Born as Allan Haozous in 1914, this renowned New Mexican (whose name change came courtesy of the US government) was a member of the Warm Springs band of Chiricahua Apache, originally based in the area near Truth or Consequences, NM. Led by Geronimo himself, the Warm Springs tribe, driven south to Mexico, eventually surrendered to the US Army in 1886 and was speedily transported acroos the country to a prison in Florida as retribution for their recalcitrant refusal to acknowledge superior firepower. The Haozous family itself is descended from the great Mangas Coloradas, a leader of the eastern Chiricahua in the late 1800’s. The Chiricahua were scattered in locations around the southern states; Allan’s father was among those jailed in Florida, and his mother was born in a prison camp in Alabama where surviving members of the tribe were sent in 1887. The remainder of the Chircahua were sent to Fort Sill, Oklahoma where they remained as captives for what have been 23 very long years. Finally freed in 1914, members of the tribe returned west to join with the Mescalero Apache, for whom a reservation had been carved out of public lands in south-central New Mexico. Allan’s parents, however, were among a small group that elected to remain in Oklahoma, and Allan was their first child born out of captivity. From these roots of struggle and privation arose a talent that continues to inspire generations of artists, Native and non-Native alike.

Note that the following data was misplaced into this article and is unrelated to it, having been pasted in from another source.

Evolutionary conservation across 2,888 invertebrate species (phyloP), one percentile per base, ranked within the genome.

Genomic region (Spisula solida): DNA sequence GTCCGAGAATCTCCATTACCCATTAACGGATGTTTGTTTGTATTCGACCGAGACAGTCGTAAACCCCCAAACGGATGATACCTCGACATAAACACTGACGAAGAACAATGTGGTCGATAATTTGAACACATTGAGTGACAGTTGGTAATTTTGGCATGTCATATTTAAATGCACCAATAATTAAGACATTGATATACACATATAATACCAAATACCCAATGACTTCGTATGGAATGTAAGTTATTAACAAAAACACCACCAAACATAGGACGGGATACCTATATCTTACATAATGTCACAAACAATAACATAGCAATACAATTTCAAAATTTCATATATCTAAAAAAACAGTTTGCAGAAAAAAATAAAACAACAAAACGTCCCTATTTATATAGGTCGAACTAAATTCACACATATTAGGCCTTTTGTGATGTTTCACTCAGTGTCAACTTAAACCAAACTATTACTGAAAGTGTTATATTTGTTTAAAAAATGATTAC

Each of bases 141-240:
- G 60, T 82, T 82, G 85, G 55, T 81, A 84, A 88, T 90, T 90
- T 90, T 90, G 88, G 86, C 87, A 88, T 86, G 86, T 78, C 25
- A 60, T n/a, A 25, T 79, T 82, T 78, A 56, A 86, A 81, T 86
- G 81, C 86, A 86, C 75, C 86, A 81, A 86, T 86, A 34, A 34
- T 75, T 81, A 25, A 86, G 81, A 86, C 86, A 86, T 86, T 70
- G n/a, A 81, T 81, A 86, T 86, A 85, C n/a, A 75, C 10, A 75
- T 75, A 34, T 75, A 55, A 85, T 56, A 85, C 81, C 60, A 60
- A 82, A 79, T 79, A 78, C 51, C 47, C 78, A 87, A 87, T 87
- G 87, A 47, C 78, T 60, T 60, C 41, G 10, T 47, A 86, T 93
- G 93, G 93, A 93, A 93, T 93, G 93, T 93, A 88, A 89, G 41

Although he was raised in an agricultural lifestyle, Mr. Houser became interested in imagery at an early age and soon tried his own hand at creative endeavors. His artistic fire was further fueled by a 1934 notice for an art school located on the campus of the Santa Fe Indian School. Thanks to his talent and the hard-working ethic of his forebears, Allan became the most notable graduate of the Dorothy Dunn School, and by 1939, his artwork was being exhibited around the country.